Is the "つ" quiet? And why is it quiet in some words but not in others?


https://www.duolingo.com/profile/Swisidniak

Note the size of the つ here, it isn't a full-sized "tsu" it is a small っ
The small tsu is used to mark a gemination in a sentence; where the following consonant sound is doubled. It turns "natou" into "nattou", and きぷ "kipu" into きっぷ "kippu"    When typing you create this small tsu when you double a consonant sound “tto" becomes "っと“ or by typing "ltsu" or "xtsu" っ


https://www.duolingo.com/profile/cantouche

Bug : I answered soybeans like the logical learnt me just before. The logical answered me I'm wrong , the good answer was "fermented soybean" but it hadn't suggest "fermented". I don't understand what happened.


https://www.duolingo.com/profile/Swisidniak

Natto is a very specific food made from soybeans, it is not the word for soybean itself.
Soya bean would be 大豆 daizu, soybeans 味噌豆 Misomame or green soybeans 枝豆 edamame


https://www.duolingo.com/profile/AngeloZaba1

Guess just soybeans isn't a valid answer


https://www.duolingo.com/profile/Swisidniak

なっとう is a dish made from fermented soybeans, it is not the actual soybean itself. It is no more a soybean than yogurt is the same thing as milk or sauerkraut the same as cabbage.


https://www.duolingo.com/profile/Guimo87

so the つ and う are silent? How do you know in advance when syllables are supposed to be silent and when not? Experience?


https://www.duolingo.com/profile/Swisidniak

They are not silent
The つ here is small っ indicating a gemination. This means that the following consonant sound is doubled. "tt"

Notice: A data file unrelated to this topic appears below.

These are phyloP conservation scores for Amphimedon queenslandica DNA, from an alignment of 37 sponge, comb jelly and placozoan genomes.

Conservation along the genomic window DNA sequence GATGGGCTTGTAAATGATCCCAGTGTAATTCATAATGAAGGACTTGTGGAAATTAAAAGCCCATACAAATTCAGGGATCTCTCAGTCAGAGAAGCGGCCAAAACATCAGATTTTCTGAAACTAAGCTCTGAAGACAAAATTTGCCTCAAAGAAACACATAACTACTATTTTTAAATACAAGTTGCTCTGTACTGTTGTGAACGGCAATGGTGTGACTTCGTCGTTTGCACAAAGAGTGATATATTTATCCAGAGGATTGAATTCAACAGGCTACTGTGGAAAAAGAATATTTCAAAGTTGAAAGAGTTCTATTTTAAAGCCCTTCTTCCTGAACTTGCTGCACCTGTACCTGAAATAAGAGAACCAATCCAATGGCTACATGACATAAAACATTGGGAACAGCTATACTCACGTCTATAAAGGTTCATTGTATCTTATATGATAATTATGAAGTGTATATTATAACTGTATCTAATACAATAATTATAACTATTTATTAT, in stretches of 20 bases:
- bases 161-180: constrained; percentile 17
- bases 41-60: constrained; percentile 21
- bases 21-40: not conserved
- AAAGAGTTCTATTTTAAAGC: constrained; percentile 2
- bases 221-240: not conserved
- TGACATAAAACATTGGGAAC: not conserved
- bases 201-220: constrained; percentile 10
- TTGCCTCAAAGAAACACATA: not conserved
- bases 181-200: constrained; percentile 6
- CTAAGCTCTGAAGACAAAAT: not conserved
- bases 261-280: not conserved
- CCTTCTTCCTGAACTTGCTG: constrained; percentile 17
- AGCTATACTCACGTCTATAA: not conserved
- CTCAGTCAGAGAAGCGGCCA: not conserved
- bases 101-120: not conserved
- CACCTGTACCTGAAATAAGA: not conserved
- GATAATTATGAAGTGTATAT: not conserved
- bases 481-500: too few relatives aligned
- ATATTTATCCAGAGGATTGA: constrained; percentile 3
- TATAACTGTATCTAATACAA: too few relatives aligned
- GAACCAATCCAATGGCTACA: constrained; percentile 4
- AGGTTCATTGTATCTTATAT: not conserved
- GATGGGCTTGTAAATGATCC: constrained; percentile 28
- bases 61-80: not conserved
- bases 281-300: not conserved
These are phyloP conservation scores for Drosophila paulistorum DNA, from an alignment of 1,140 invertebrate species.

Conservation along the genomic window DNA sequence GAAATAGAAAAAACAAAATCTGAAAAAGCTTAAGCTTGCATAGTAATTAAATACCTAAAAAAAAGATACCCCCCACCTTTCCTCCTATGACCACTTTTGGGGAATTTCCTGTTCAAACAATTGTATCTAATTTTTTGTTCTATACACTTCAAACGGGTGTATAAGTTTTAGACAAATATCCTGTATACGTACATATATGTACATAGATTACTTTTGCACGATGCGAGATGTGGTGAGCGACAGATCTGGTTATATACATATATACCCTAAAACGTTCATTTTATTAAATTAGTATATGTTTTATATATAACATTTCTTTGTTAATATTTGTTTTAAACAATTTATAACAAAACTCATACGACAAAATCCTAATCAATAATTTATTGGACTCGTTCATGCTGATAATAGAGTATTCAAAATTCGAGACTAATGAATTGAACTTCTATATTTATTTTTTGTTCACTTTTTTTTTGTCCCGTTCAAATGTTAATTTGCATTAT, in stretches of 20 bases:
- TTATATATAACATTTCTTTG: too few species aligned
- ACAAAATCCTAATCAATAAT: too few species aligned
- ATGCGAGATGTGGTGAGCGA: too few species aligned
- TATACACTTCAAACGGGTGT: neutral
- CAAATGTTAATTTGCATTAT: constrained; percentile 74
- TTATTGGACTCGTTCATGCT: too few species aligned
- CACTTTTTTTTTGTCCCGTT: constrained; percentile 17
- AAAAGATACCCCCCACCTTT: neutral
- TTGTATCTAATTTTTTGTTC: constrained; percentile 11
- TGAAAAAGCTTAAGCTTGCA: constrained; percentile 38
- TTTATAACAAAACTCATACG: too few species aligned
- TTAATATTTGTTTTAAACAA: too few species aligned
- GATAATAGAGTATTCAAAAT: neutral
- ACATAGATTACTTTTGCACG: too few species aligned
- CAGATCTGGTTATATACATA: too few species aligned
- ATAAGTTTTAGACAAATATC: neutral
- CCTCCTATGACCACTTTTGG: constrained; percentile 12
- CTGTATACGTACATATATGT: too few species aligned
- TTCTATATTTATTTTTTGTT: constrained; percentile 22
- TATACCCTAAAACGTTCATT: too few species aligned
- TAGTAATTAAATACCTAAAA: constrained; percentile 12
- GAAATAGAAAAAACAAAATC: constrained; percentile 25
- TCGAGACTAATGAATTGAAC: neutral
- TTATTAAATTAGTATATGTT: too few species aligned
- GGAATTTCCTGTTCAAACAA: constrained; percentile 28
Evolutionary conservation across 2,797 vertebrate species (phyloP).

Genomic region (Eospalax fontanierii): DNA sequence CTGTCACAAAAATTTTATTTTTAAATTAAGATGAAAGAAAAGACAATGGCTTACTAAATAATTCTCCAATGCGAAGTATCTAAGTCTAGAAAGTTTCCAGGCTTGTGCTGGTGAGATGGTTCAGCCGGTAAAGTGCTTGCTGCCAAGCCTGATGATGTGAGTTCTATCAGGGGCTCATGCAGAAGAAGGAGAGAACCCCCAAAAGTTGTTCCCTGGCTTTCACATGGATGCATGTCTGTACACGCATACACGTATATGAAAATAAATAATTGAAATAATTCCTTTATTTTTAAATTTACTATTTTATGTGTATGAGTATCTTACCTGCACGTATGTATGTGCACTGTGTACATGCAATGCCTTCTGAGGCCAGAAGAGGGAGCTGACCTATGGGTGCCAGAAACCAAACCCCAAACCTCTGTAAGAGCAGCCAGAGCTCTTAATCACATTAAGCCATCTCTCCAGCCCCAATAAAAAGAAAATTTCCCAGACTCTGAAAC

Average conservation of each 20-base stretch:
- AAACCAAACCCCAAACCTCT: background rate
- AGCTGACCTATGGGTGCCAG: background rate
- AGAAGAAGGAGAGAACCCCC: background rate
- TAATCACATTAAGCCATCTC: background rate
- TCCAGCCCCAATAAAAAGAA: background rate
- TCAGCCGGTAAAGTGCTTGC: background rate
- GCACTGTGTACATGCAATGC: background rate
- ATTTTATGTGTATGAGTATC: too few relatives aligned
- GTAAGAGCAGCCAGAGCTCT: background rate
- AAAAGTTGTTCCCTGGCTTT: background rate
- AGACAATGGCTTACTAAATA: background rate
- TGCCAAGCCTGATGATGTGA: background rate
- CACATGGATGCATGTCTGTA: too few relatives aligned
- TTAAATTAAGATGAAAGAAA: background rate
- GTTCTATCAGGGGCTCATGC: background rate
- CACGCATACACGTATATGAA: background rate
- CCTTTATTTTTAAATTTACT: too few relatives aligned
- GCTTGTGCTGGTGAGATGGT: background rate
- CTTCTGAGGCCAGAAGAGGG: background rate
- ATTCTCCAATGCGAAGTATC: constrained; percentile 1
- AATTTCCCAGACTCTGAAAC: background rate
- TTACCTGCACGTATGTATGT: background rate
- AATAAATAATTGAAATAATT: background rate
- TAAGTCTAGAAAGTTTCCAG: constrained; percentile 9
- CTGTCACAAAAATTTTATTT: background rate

The う at the end doubles the length of the お sound before it. (い doubles the length of an え sound like in 先生・せんせい・sensei, teacher)
They make the word "Nat-tou", four beats long, rather than "nato", two beats


https://www.duolingo.com/profile/Guimo87

I get it, thank you!


https://www.duolingo.com/profile/YouMu6

question: why does this have tsu in the word but doesn't get read? is tsu supposed to be a silent character? or is this more like a rule in the Japanese language?


https://www.duolingo.com/profile/Swisidniak

Please read the comments before posting a question

From above:

Note the size of the つ here, it isn't a full-sized "tsu" it is a small っ
The small tsu is used to mark a gemination in a sentence; where the following consonant sound is doubled. It turns "natou" into "nattou", and きぷ "kipu" into きっぷ "kippu" When typing you create this small tsu when you double a consonant sound “tto" becomes "っと“ or by typing "ltsu" or "xtsu" っ

and

The っ is called a 促音 "sokuon" or less formally 小さいつ "chiisai tsu : lit. ""small 'tsu'"
the kanji for 'sokuon' is made up of 促 - "demand, incite" and 音 - "sound, noise", so the small tsu 'demands sound'

and

The small "tsu" means that the consonant that follows is doubled. In this case the t in to becomes tto.

and